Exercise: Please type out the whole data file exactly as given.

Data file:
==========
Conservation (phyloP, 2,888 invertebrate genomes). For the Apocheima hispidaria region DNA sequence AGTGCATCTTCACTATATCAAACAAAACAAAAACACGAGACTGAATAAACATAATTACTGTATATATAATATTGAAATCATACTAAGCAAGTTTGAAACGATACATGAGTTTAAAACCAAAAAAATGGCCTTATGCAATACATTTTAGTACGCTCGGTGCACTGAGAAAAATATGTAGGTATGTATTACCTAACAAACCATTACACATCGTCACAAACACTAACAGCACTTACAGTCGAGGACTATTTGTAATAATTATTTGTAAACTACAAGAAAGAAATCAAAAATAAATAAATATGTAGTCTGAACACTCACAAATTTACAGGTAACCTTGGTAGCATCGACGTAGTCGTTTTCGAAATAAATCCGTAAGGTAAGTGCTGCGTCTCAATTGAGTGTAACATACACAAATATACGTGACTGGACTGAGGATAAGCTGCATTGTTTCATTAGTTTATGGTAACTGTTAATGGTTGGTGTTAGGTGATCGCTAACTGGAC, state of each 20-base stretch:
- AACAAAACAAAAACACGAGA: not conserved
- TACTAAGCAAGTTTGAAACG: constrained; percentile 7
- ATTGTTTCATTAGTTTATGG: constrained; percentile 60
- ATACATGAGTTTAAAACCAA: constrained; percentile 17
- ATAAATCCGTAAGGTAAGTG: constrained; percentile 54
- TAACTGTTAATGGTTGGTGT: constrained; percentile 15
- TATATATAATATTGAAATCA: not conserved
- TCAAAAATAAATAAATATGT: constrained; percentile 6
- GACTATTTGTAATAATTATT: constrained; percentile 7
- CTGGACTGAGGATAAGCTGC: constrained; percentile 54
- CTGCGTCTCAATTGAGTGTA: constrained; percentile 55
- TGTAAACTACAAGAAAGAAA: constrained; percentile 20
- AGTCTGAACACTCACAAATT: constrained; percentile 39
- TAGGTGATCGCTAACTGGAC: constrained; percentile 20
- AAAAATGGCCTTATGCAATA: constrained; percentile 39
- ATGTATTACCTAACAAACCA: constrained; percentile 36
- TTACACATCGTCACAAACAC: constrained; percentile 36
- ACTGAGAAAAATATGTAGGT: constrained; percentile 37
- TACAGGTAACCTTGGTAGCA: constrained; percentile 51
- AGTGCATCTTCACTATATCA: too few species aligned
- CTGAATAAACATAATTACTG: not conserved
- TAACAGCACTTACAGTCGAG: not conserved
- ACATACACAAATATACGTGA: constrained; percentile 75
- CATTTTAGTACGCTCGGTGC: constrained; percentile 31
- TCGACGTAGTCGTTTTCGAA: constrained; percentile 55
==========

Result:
Conservation (phyloP, 2,888 invertebrate genomes). For the Apocheima hispidaria region DNA sequence AGTGCATCTTCACTATATCAAACAAAACAAAAACACGAGACTGAATAAACATAATTACTGTATATATAATATTGAAATCATACTAAGCAAGTTTGAAACGATACATGAGTTTAAAACCAAAAAAATGGCCTTATGCAATACATTTTAGTACGCTCGGTGCACTGAGAAAAATATGTAGGTATGTATTACCTAACAAACCATTACACATCGTCACAAACACTAACAGCACTTACAGTCGAGGACTATTTGTAATAATTATTTGTAAACTACAAGAAAGAAATCAAAAATAAATAAATATGTAGTCTGAACACTCACAAATTTACAGGTAACCTTGGTAGCATCGACGTAGTCGTTTTCGAAATAAATCCGTAAGGTAAGTGCTGCGTCTCAATTGAGTGTAACATACACAAATATACGTGACTGGACTGAGGATAAGCTGCATTGTTTCATTAGTTTATGGTAACTGTTAATGGTTGGTGTTAGGTGATCGCTAACTGGAC, state of each 20-base stretch:
- AACAAAACAAAAACACGAGA: not conserved
- TACTAAGCAAGTTTGAAACG: constrained; percentile 7
- ATTGTTTCATTAGTTTATGG: constrained; percentile 60
- ATACATGAGTTTAAAACCAA: constrained; percentile 17
- ATAAATCCGTAAGGTAAGTG: constrained; percentile 54
- TAACTGTTAATGGTTGGTGT: constrained; percentile 15
- TATATATAATATTGAAATCA: not conserved
- TCAAAAATAAATAAATATGT: constrained; percentile 6
- GACTATTTGTAATAATTATT: constrained; percentile 7
- CTGGACTGAGGATAAGCTGC: constrained; percentile 54
- CTGCGTCTCAATTGAGTGTA: constrained; percentile 55
- TGTAAACTACAAGAAAGAAA: constrained; percentile 20
- AGTCTGAACACTCACAAATT: constrained; percentile 39
- TAGGTGATCGCTAACTGGAC: constrained; percentile 20
- AAAAATGGCCTTATGCAATA: constrained; percentile 39
- ATGTATTACCTAACAAACCA: constrained; percentile 36
- TTACACATCGTCACAAACAC: constrained; percentile 36
- ACTGAGAAAAATATGTAGGT: constrained; percentile 37
- TACAGGTAACCTTGGTAGCA: constrained; percentile 51
- AGTGCATCTTCACTATATCA: too few species aligned
- CTGAATAAACATAATTACTG: not conserved
- TAACAGCACTTACAGTCGAG: not conserved
- ACATACACAAATATACGTGA: constrained; percentile 75
- CATTTTAGTACGCTCGGTGC: constrained; percentile 31
- TCGACGTAGTCGTTTTCGAA: constrained; percentile 55